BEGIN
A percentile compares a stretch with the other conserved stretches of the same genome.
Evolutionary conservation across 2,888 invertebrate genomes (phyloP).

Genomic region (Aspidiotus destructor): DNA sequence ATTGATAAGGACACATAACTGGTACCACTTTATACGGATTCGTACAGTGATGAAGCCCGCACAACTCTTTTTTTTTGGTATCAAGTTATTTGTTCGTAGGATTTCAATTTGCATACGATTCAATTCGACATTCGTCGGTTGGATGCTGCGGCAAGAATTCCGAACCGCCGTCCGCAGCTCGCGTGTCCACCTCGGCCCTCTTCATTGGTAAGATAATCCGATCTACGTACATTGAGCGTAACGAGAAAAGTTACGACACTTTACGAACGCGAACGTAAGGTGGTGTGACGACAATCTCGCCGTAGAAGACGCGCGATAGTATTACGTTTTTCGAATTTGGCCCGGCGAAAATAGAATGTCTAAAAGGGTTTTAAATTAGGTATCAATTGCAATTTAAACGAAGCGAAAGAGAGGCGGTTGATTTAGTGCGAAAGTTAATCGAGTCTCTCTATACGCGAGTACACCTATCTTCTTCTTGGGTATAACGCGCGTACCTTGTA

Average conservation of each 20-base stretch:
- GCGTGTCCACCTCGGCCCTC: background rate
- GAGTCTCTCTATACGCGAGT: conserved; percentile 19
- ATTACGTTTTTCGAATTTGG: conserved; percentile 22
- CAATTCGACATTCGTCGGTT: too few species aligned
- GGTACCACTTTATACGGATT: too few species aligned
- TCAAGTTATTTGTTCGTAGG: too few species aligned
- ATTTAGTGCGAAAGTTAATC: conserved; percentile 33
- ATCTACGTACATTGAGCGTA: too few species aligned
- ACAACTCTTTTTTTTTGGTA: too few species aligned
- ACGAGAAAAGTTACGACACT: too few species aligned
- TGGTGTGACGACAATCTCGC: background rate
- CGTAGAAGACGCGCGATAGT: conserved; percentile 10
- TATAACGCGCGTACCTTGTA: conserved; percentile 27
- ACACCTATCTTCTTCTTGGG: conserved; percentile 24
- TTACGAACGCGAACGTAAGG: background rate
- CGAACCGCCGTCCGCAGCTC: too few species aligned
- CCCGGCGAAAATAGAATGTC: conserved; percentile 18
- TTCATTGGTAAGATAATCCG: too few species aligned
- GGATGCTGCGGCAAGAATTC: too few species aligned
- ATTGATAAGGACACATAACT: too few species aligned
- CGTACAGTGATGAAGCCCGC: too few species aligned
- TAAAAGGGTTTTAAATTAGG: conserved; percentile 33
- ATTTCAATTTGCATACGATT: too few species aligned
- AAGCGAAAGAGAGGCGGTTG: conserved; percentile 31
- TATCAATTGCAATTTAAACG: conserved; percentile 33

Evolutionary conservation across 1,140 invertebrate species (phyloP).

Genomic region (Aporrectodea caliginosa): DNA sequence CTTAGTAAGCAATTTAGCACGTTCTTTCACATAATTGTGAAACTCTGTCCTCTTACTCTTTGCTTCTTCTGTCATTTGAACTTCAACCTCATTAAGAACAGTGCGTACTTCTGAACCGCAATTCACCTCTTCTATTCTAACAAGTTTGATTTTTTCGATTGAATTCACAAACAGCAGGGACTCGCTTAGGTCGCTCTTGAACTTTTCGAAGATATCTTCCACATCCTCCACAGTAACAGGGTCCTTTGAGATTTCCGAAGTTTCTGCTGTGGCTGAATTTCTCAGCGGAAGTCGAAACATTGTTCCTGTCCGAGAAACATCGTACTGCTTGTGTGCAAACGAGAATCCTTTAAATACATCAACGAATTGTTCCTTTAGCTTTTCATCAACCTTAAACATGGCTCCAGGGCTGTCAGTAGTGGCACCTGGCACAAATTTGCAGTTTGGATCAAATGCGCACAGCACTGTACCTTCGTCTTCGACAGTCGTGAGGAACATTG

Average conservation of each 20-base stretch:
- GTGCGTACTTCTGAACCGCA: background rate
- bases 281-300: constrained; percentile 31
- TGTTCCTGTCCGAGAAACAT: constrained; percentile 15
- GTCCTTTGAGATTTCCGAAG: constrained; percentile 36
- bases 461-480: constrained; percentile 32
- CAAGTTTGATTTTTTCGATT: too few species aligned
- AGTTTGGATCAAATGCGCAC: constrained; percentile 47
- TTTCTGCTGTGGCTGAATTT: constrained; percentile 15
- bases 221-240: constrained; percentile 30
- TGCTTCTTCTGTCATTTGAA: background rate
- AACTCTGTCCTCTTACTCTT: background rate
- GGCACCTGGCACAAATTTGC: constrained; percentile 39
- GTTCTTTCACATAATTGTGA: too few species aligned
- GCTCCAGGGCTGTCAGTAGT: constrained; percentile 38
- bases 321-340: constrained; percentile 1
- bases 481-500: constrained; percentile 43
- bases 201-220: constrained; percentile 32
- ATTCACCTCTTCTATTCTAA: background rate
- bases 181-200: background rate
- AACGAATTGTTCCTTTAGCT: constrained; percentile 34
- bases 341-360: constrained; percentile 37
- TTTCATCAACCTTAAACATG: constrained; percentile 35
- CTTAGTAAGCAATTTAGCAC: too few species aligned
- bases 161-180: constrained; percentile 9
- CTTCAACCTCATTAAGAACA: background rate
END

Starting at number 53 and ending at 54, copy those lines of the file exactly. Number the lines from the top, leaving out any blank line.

- bases 341-360: constrained; percentile 37
- TTTCATCAACCTTAAACATG: constrained; percentile 35